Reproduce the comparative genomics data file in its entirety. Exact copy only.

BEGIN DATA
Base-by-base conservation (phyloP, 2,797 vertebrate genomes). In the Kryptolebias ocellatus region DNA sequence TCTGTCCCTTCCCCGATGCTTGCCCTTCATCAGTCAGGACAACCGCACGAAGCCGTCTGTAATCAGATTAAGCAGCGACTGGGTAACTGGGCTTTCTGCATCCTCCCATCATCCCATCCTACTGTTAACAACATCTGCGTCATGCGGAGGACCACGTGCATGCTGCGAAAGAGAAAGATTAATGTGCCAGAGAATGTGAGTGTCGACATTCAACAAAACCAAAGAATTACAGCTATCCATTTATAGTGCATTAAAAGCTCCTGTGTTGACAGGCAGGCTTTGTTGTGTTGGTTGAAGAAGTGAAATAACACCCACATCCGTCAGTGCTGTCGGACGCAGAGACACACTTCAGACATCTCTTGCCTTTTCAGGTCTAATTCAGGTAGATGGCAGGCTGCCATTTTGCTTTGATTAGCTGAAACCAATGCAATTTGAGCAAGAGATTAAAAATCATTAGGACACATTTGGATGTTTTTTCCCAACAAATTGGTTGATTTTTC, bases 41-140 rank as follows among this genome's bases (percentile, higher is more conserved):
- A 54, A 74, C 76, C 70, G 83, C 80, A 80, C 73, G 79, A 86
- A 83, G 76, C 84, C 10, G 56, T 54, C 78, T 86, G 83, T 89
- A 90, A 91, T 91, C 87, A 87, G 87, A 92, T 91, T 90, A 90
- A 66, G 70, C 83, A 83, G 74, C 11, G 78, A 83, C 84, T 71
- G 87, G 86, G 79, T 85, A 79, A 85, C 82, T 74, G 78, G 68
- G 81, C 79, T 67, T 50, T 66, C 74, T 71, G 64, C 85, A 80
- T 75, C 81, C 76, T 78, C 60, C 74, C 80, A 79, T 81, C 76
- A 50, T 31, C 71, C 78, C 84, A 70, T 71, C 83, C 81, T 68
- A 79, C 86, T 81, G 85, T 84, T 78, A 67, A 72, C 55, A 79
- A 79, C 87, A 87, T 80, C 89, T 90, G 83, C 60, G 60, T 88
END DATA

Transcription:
Base-by-base conservation (phyloP, 2,797 vertebrate genomes). In the Kryptolebias ocellatus region DNA sequence TCTGTCCCTTCCCCGATGCTTGCCCTTCATCAGTCAGGACAACCGCACGAAGCCGTCTGTAATCAGATTAAGCAGCGACTGGGTAACTGGGCTTTCTGCATCCTCCCATCATCCCATCCTACTGTTAACAACATCTGCGTCATGCGGAGGACCACGTGCATGCTGCGAAAGAGAAAGATTAATGTGCCAGAGAATGTGAGTGTCGACATTCAACAAAACCAAAGAATTACAGCTATCCATTTATAGTGCATTAAAAGCTCCTGTGTTGACAGGCAGGCTTTGTTGTGTTGGTTGAAGAAGTGAAATAACACCCACATCCGTCAGTGCTGTCGGACGCAGAGACACACTTCAGACATCTCTTGCCTTTTCAGGTCTAATTCAGGTAGATGGCAGGCTGCCATTTTGCTTTGATTAGCTGAAACCAATGCAATTTGAGCAAGAGATTAAAAATCATTAGGACACATTTGGATGTTTTTTCCCAACAAATTGGTTGATTTTTC, bases 41-140 rank as follows among this genome's bases (percentile, higher is more conserved):
- A 54, A 74, C 76, C 70, G 83, C 80, A 80, C 73, G 79, A 86
- A 83, G 76, C 84, C 10, G 56, T 54, C 78, T 86, G 83, T 89
- A 90, A 91, T 91, C 87, A 87, G 87, A 92, T 91, T 90, A 90
- A 66, G 70, C 83, A 83, G 74, C 11, G 78, A 83, C 84, T 71
- G 87, G 86, G 79, T 85, A 79, A 85, C 82, T 74, G 78, G 68
- G 81, C 79, T 67, T 50, T 66, C 74, T 71, G 64, C 85, A 80
- T 75, C 81, C 76, T 78, C 60, C 74, C 80, A 79, T 81, C 76
- A 50, T 31, C 71, C 78, C 84, A 70, T 71, C 83, C 81, T 68
- A 79, C 86, T 81, G 85, T 84, T 78, A 67, A 72, C 55, A 79
- A 79, C 87, A 87, T 80, C 89, T 90, G 83, C 60, G 60, T 88